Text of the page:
Inside the Senate’s Private AI Meeting With Tech’s Billionaire Elites

While all the CEOs, union bosses, and civil rights advocates were asked to raise their hands to express consensus, one flaw with muzzling senators, according to critics on both sides of the proverbial aisle, is that lawmakers weren’t easily able to game out where their allies are in the Senate. And coalitions are key to compromise.

“There’s no feeling in the room,” says Senator Elizabeth Warren, a Massachusetts Democrat. “Closed-door [sessions] for tech giants to come in and talk to senators and answer no tough questions is a terrible precedent for trying to develop any kind of legislation.”

While Warren sat in the front row—close enough so the assembled saw the whites of her fiery, consumer-focused eyes—other critics boycotted the affair, even as they sought out the throngs of reporters huddled in the halls.

“My concern is that [Schumer’s] legislation is leading to nowhere. I mean, I haven’t seen any indication he’s actually going to put real legislation on the floor. It’s a little bit like with antitrust the last two years, he talks about it constantly and does nothing about it,” says Senator Josh Hawley, a Missouri Republican. “Part of what this is is a lot of song and dance that covers the fact that actually nothing is advancing. The whole fact that it’s not public, it’s just absurd.”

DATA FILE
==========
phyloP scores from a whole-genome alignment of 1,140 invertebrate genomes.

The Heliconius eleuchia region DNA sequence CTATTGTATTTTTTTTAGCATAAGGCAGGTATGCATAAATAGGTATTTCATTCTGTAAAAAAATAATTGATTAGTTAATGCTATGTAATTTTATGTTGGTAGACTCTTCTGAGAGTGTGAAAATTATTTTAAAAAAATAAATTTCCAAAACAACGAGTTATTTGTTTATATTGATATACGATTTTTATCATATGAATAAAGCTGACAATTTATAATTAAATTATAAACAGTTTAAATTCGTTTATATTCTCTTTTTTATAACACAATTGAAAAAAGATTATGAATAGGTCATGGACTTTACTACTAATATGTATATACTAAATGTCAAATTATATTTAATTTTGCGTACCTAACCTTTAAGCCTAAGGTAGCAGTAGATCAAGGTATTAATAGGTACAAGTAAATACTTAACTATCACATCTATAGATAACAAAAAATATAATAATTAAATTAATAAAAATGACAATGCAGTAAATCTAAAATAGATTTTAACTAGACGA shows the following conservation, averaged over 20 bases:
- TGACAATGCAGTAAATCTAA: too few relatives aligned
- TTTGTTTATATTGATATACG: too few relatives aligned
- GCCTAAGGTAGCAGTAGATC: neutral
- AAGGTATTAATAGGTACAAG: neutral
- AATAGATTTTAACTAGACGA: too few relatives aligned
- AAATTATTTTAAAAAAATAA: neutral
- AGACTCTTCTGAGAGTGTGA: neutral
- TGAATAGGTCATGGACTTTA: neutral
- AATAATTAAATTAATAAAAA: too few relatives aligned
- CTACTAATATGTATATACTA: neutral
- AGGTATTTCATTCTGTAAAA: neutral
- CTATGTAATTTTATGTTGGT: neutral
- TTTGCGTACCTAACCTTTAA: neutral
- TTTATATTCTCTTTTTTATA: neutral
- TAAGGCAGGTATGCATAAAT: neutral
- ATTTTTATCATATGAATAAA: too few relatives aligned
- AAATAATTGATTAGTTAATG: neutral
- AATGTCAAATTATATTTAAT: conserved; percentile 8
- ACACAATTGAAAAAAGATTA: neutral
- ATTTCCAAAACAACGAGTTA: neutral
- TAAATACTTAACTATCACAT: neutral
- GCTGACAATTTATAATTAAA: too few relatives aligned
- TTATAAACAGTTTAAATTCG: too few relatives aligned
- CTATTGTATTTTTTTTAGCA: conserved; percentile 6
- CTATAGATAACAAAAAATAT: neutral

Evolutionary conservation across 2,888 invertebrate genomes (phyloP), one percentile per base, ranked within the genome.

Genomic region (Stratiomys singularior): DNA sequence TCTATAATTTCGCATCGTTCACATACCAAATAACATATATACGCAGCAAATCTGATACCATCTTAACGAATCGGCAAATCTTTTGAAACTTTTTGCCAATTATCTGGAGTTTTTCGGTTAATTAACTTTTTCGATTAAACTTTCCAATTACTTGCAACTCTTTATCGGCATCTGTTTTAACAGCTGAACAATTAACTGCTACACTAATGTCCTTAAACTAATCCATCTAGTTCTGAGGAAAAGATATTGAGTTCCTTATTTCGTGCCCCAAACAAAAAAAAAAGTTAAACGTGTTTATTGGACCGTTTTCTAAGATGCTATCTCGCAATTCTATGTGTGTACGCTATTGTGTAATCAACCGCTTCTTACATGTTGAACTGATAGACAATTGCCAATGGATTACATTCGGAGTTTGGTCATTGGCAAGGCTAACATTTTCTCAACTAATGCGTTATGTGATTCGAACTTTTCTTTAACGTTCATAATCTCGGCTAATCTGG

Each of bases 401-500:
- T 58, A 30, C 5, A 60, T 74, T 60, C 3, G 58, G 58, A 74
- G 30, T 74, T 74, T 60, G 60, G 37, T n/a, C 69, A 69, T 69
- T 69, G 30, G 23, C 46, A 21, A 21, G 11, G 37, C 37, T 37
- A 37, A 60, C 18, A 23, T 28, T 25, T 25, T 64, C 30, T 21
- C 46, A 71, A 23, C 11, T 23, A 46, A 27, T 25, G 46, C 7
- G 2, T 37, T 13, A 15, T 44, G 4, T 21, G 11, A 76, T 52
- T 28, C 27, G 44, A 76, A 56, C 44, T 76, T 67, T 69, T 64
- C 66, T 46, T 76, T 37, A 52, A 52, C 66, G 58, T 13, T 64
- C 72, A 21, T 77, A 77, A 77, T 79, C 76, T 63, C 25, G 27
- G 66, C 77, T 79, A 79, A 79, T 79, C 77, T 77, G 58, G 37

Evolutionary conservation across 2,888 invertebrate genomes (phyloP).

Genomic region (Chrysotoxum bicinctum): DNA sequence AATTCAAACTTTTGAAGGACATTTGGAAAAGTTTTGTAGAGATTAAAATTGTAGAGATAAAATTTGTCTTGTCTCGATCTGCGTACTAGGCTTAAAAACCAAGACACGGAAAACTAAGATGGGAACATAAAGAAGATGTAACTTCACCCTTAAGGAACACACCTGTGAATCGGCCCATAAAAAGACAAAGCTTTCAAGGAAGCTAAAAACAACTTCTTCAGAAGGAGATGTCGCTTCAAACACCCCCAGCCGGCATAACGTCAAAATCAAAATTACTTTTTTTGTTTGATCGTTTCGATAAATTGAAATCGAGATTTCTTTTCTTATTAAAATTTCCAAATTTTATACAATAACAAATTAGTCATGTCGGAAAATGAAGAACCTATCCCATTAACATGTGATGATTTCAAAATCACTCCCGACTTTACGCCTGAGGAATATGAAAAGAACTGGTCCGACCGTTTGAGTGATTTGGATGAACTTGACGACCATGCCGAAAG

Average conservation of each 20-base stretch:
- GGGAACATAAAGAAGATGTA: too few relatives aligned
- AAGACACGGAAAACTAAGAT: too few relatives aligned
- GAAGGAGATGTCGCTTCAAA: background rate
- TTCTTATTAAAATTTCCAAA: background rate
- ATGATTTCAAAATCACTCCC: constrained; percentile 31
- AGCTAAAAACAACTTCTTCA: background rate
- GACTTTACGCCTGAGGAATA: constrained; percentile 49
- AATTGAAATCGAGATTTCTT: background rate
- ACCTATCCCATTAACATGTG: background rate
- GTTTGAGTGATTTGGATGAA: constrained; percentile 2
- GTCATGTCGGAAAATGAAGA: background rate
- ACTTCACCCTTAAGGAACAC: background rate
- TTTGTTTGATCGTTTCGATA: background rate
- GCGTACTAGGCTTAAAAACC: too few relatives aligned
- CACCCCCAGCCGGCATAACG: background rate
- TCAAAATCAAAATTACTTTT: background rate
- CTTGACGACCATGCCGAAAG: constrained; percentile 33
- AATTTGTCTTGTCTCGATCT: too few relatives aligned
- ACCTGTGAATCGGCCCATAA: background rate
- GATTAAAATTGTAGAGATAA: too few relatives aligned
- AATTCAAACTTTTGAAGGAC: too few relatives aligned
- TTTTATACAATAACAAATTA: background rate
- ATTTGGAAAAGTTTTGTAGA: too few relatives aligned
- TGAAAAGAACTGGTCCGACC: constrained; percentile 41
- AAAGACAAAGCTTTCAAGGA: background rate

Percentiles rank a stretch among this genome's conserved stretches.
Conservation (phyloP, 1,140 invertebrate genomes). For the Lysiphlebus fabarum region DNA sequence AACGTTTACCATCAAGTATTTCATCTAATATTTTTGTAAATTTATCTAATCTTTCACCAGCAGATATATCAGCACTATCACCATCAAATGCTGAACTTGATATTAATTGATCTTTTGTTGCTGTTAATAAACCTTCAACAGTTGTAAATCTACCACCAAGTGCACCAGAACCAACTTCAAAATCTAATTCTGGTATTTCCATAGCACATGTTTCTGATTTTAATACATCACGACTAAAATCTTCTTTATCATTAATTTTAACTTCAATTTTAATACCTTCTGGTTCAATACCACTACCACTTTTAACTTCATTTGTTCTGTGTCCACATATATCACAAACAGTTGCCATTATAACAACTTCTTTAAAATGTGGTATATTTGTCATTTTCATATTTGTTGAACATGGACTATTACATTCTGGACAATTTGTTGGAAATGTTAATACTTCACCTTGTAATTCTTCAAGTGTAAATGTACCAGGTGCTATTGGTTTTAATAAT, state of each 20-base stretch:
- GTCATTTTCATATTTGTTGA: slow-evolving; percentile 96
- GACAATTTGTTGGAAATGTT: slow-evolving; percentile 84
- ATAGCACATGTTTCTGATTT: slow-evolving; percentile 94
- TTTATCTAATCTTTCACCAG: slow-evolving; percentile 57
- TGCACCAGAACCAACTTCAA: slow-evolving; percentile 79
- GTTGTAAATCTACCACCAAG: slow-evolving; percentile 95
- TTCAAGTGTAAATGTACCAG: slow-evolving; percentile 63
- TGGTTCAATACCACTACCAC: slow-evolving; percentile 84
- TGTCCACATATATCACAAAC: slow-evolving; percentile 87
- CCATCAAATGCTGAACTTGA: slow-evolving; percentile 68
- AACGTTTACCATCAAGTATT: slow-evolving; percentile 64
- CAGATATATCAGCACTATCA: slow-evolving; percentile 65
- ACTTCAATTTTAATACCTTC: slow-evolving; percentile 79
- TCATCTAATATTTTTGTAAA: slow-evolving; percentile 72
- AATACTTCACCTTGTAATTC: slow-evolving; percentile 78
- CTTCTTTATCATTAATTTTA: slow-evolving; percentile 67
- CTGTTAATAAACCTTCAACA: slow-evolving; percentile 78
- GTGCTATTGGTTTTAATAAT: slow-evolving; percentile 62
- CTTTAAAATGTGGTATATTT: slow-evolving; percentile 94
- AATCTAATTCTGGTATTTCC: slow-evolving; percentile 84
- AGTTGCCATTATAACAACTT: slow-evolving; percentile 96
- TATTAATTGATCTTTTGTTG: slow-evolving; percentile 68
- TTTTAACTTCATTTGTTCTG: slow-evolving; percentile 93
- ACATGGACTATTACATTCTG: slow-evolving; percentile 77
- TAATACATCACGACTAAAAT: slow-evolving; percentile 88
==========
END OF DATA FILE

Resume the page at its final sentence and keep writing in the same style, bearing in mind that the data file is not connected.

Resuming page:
Absurd or not, some inside were placated, in part, because senators were reminded that AI isn’t just our future, it’s been in our lives for years—from social media to Google searches to self-driving cars and video doorbells—without destroying the world.

“I learned that we’re in good shape, that I’m not overly concerned about it,” says Senator Roger Marshall, a Kansas Republican. “I think artificial intelligence has been around for decades, most of it machine learning.”

Marshall stands out as an outlier, though his laissez-faire thinking is becoming in vogue in the GOP, which critics say is due to all the lobbying from the very firms whose leaders were in yesterday’s briefing.

“The good news is, the United States is leading the way on this issue. I think as long as we stay on the front lines, like we have the military weapons advancement, like we have in satellite investments, we’re gonna be just fine,” Marshall says. “I’m very confident we’re moving in the right direction.”

Still, studious attendees left with a renewed sense of urgency, even if that involves first studying a technology few truly understand, including those on the dais. It seems the more senators learn about the sweeping scope of generative AI, the more they recognize there’s no end to the Senate’s new regulatory role.

“Are we ready to go out and write legislation? Absolutely not,” says Senator Mike Rounds, a South Dakota Republican who helped Schumer run the bipartisan AI forums, the next of which will focus on innovation. “We’re not there.”

In what was once heralded as the “world’s greatest deliberative body,” even the time line for legislation is debatable. “Everyone’s nodding their head saying, ‘Yeah, this is something we need to act on,’ so now the question is, ‘How long does it take to get to a census?’” says Senator John Hickenlooper, a Colorado Democrat. “But in broad strokes, I think that it’s not unreasonable to expect to get something done next year.”

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